On June 30th, the Small Business Administration’s highly popular Paycheck Protection Program (PPP) ends with more than a $130 billion surplus. We are urging Congress to use these funds to allow the arts and culture sector, including nonprofits and gig workers, to have an opportunity to apply for a second forgivable loan with these surplus funds.
Additionally, the Federal Pandemic Unemployment Compensation (FPUC) program, providing an additional $600/week to the 20 million Americans receiving state unemployment insurance will end on July 31, 2020. Many states opened up pandemic unemployment for self-employed, gig workers very late and with no ability to re-open cultural venues any time soon, we need an extension of pandemic benefits.
Americans for the Arts and dozens of national arts organizations and state arts alliances, have signed a joint statement outlining a set of policy asks that we are taking to every member of Congress. Those policy requests are embedded in the messages (to the right) that you can send to your congressional delegation. They are customized for your House and Senate members.
On March 27, 2020, President Trump signed into law the CARES Act. The CARES Act included $300 million in economic relief to support nonprofit cultural organizations, museums, libraries, public broadcasting, and state and local arts and humanities agencies, as well as substantial additional economic relief opportunities for independent contractors like "gig economy" workers such as actors, musicians, artists, and nonprofit organizations and small businesses, including those working in the creative economy. This was a good first step, but the arts sector faces economic losses to date of $4.5 billion (and growing).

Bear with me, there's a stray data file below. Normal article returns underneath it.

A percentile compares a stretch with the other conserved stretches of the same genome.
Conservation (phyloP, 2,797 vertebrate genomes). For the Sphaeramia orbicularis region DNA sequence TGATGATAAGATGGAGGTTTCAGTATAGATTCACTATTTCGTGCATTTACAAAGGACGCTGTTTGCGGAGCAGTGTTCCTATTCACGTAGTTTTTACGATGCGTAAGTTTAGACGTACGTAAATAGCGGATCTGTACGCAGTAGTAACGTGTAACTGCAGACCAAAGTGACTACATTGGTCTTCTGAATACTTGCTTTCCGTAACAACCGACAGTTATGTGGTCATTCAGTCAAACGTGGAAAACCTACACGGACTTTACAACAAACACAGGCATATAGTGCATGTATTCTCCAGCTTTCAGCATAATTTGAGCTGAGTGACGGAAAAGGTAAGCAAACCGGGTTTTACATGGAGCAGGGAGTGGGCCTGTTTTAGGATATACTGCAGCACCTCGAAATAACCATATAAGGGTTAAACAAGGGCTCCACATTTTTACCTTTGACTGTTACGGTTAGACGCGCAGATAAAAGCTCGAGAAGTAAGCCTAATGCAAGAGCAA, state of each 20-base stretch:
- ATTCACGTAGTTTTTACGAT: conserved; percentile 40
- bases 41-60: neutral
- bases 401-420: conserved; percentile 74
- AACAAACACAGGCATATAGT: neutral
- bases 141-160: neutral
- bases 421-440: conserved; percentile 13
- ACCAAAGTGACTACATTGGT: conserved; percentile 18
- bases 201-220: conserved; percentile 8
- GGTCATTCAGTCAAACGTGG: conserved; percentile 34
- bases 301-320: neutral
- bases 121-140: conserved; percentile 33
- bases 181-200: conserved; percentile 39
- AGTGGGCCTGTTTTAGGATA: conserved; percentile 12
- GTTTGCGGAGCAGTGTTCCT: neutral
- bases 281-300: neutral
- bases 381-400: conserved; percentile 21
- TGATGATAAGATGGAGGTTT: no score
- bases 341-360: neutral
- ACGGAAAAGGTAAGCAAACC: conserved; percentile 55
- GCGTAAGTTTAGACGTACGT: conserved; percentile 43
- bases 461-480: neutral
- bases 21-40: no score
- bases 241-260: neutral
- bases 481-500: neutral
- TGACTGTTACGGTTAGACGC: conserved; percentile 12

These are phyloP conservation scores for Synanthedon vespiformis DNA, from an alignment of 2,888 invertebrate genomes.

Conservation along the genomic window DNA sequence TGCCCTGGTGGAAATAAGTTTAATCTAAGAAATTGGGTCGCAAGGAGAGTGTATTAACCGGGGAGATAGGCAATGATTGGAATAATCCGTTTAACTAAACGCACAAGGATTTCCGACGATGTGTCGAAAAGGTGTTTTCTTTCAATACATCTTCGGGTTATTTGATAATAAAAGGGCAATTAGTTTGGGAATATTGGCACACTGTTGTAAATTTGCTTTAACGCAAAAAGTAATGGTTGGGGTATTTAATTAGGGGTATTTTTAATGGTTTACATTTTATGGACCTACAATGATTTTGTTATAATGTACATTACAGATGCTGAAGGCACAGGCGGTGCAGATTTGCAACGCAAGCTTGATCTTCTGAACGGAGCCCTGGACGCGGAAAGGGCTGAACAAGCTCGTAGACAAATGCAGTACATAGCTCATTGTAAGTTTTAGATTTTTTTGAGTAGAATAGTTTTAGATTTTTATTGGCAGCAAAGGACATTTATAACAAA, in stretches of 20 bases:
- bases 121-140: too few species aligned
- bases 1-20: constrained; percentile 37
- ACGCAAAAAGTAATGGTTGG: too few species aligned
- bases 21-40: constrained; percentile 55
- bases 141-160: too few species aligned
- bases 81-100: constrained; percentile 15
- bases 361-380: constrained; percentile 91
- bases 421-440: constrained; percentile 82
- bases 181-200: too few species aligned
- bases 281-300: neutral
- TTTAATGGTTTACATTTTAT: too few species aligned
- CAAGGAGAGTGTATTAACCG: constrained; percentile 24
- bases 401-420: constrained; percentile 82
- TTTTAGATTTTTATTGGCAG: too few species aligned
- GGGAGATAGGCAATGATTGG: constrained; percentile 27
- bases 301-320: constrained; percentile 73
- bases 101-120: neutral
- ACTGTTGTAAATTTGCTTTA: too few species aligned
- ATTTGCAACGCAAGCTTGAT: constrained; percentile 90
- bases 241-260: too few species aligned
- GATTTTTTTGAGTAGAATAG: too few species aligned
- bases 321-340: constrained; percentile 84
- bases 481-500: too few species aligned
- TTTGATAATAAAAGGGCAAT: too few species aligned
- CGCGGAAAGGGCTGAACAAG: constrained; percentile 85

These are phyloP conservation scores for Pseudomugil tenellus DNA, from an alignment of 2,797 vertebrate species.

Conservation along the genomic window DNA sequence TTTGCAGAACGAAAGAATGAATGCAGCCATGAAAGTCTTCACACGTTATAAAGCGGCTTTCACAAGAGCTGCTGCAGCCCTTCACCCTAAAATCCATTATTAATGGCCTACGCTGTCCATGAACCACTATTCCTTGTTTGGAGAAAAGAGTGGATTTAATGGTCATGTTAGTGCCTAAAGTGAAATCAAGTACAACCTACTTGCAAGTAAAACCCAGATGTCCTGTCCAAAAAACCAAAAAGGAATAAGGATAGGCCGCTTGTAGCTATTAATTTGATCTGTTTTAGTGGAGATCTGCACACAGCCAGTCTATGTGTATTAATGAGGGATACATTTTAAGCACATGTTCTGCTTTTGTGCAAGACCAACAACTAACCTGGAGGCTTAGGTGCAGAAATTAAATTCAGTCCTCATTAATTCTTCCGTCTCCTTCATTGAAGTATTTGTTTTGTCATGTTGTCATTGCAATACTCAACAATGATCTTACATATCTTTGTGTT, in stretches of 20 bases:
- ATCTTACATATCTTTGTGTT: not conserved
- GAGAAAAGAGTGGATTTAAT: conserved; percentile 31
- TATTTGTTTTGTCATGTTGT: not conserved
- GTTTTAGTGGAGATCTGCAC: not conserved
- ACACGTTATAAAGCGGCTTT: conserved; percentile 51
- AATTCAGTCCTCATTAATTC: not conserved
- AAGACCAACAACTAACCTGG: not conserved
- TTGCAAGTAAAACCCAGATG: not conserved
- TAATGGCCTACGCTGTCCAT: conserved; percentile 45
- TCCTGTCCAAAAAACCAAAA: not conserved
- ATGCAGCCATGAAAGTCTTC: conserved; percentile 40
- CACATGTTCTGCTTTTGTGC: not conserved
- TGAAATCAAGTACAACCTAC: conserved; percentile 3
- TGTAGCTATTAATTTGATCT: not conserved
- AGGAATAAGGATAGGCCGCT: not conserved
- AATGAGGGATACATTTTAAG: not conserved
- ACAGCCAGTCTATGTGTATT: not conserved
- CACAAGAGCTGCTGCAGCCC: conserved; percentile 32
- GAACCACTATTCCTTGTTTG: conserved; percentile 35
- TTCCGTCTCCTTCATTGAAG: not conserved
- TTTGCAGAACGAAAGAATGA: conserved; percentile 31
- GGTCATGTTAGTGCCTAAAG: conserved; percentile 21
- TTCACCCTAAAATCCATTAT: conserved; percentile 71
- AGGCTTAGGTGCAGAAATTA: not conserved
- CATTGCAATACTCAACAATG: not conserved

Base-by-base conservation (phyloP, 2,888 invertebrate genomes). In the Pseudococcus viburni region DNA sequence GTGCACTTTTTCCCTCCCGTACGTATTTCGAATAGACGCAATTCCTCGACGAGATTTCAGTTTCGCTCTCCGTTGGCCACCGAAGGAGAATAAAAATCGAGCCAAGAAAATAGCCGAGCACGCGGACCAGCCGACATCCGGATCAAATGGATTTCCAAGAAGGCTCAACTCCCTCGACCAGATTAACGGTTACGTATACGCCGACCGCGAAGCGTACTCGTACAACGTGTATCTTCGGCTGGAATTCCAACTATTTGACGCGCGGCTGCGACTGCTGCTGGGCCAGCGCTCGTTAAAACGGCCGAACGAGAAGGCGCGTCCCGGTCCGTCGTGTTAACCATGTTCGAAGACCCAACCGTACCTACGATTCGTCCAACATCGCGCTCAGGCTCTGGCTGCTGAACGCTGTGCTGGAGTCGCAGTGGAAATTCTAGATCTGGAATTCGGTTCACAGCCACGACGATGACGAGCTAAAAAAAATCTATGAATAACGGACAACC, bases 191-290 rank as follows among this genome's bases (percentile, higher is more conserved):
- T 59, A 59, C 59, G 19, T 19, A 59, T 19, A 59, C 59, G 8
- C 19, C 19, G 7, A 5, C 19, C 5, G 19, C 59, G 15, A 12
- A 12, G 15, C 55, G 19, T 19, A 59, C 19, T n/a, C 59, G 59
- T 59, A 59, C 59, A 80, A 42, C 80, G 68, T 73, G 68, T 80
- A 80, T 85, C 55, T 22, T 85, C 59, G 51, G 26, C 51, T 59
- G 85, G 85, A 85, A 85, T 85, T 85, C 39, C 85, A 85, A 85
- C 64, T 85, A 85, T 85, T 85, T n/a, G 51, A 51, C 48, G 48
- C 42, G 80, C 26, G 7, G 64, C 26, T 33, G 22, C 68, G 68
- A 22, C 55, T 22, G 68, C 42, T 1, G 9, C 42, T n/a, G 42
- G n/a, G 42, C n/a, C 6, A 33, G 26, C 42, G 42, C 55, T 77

On May 15th, the House approved the "HEROES Act" - a Democratic-led $3 trillion bill that would provide additional, and new, funding across the federal government, including, limited support for the National Endowment for the Arts, National Endowment for the Humanities and the Institute for Museum and Library Services. We are waiting on the Senate to consider possible action.
As of June 29, 2020, the Coronavirus has had a devastating $8.4 billion economic impact on America’s arts sector with a 67% unemployment rate among artists and gig workers. Since the first U.S. case was reported in January, 96% of arts and culture organizations have cancelled events—some as far out as 2021—resulting in a loss of 325 million ticketed admissions and billions of dollars more lost in event-related spending by audiences at local businesses (restaurants, lodging, retail), impacting 533,000 jobs.